Pinyin: Huang Bai Latin: Phellodendro Chinense, Phellodendro Amurense
Chinese Cork Tree
A decidious Tree growing to 10m by 10m. It is hardy to zone 5 and is frost tender. It is in flower in June, and the seeds ripen from September to October. The flowers are dioecious (individual flowers are either male or female, but only one sex is to be found on any one plant so both male and female plants must be grown if seed is required)The plant is not self-fertile. The plant prefers light (sandy), medium (loamy) and heavy (clay) soils and requires well-drained soil. The plant prefers acid, neutral and basic (alkaline) soils and can grow in very alkaline soil. It cannot grow in the shade. It requires moist soil.
Edible Parts: Leaves. Edible Uses: Drink. Leaves - raw or cooked. They can be used in salads, soups and stews. Somewhat bitter due to the presence of tannin in the leaves, though this can be removed by washing the leaves. A cold water infusion of the freshly chopped or dried and powdered leaves is used as a refreshing beverage. Very tasty.*
Traditional Chinese Medicinal (TCM) Uses*
Antibacterial; Bitter; Cholagogue; Diuretic; Expectorant; Hypoglycaemic; Ophthalmic; Skin; Stomachic; Vasodilator. This species is used in Chinese herbalism in the same way as P. amurense. These uses are as follows:- Amur cork tree, called Huang Bai in China, is commonly used in Chinese herbalism, where it is considered to be one of the 50 fundamental herbs, but one that should be used with care. A strongly bitter remedy, the bark acts strongly on the kidneys and is regarded as a detoxicant for hot damp conditions. Recent research has shown that the plant is useful in the treatment of meningitis and conjunctivitis. Huang Bai should only be used under professional supervision and should not be take during pregnancy. The bark is alterative, antibacterial, antirheumatic, aphrodisiac, bitter stomachic, cholagogue, diuretic, expectorant, febrifuge, hypoglycaemic, ophthalmic, skin, vasodilator and tonic. It is taken internally in the treatment of acute diarrhoea, dysentery, jaundice, vaginal infections including Trichomonas, acute urinary tract infections, enteritis, boils, abscesses, night sweats and skin diseases. It is commonly used in conjunction with Scutellaria baicalensis and Coptis chinensis in a preparation called 'injection of three yellow herbs'. It is given intramuscularly for upper respiratory tract infections. The bark of 10 year old tress is harvested in the winter or spring and dried for later use. The fruit is expectorant.*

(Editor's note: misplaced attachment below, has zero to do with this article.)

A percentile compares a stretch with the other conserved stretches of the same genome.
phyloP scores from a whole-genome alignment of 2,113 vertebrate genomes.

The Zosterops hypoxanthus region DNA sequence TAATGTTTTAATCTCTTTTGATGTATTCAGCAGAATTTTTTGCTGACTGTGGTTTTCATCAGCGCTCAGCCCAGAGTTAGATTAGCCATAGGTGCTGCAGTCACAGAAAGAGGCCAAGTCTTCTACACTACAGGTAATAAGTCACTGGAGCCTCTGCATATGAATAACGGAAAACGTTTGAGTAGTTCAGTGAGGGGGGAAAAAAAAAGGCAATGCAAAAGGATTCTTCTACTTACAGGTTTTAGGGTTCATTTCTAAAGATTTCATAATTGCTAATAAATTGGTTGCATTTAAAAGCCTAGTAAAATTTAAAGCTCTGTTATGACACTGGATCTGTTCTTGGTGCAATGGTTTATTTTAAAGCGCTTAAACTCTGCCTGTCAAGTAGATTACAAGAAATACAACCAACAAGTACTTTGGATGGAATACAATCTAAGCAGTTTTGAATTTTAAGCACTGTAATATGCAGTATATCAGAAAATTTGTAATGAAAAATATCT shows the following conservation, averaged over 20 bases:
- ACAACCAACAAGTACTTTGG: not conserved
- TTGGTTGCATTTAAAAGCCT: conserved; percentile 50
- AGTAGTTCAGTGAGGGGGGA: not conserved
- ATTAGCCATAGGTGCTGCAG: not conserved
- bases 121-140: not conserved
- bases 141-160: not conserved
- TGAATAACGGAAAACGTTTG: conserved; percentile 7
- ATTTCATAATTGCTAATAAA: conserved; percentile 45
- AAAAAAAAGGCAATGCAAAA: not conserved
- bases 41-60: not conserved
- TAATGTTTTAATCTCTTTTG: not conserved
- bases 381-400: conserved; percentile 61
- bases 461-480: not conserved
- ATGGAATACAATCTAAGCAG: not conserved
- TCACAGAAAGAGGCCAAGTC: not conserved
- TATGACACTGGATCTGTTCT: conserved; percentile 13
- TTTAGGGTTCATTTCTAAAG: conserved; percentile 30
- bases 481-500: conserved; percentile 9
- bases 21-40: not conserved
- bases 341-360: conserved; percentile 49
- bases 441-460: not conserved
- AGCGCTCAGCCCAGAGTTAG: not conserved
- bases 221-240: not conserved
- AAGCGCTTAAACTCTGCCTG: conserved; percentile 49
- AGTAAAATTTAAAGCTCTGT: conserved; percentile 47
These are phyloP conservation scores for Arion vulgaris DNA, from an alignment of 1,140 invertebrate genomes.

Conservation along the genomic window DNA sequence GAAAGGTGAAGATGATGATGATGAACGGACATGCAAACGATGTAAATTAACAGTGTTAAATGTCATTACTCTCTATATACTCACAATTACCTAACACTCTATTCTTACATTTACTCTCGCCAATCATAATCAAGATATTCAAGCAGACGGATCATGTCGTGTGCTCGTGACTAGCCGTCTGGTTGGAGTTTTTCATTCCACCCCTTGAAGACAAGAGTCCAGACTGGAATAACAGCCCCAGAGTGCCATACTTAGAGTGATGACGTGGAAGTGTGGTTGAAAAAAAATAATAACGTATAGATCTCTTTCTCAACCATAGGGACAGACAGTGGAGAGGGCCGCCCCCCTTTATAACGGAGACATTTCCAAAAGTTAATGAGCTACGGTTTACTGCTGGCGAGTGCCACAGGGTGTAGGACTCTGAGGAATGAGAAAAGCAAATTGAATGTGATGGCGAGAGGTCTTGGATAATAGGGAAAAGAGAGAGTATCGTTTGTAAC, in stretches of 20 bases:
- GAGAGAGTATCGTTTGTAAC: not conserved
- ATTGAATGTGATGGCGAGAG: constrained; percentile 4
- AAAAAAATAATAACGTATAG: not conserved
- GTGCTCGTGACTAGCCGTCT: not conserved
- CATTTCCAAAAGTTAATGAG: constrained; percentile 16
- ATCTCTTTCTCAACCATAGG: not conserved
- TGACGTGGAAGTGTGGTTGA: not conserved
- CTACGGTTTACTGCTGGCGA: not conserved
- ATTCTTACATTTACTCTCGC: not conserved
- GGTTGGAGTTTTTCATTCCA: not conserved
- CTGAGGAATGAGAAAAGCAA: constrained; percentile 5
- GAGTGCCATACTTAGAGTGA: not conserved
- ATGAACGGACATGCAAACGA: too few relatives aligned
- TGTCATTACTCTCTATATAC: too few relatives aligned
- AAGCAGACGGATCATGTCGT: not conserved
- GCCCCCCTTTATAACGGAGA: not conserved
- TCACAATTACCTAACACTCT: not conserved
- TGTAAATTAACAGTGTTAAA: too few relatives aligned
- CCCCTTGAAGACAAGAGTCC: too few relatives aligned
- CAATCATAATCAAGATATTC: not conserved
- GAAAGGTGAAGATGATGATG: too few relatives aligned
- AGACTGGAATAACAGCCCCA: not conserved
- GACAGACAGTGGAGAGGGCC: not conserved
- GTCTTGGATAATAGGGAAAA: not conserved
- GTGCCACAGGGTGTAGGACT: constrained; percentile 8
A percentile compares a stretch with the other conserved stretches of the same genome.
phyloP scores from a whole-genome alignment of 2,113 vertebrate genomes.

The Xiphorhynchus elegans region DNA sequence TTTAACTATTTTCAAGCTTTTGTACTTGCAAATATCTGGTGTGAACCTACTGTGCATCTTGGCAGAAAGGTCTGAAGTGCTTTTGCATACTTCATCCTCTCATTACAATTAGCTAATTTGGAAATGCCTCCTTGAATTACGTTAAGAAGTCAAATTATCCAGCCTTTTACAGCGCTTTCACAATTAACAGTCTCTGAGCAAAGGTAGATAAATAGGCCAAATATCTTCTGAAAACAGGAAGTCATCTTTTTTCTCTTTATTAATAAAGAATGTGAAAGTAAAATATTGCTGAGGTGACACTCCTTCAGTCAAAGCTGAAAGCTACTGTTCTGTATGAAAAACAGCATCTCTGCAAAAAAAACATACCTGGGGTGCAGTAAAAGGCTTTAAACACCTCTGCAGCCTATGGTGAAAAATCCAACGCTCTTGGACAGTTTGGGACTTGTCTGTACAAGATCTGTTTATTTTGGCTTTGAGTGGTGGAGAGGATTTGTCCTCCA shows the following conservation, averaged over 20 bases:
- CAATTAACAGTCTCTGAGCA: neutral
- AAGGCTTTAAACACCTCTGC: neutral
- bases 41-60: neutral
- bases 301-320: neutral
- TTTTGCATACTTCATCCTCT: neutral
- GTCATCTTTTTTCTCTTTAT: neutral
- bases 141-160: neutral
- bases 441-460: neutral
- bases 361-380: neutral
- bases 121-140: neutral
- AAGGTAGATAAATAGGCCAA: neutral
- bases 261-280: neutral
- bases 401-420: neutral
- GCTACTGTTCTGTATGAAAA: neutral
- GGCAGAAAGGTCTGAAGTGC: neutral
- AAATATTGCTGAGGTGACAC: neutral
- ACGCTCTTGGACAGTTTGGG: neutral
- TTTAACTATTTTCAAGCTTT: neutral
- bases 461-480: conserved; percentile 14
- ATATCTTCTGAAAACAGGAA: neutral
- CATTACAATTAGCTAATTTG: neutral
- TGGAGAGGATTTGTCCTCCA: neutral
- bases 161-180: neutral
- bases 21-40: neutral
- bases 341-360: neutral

Dye; Ground cover. An olive-green dye is obtained from the flowers and stems. The plant is a good ground-cover in sunny positions or light shade.*
Sources: Phellodendron Bark Phellodendro Chinense Huang Bai Chinese Cork Tree Plants For A Future, England 1996-2008.
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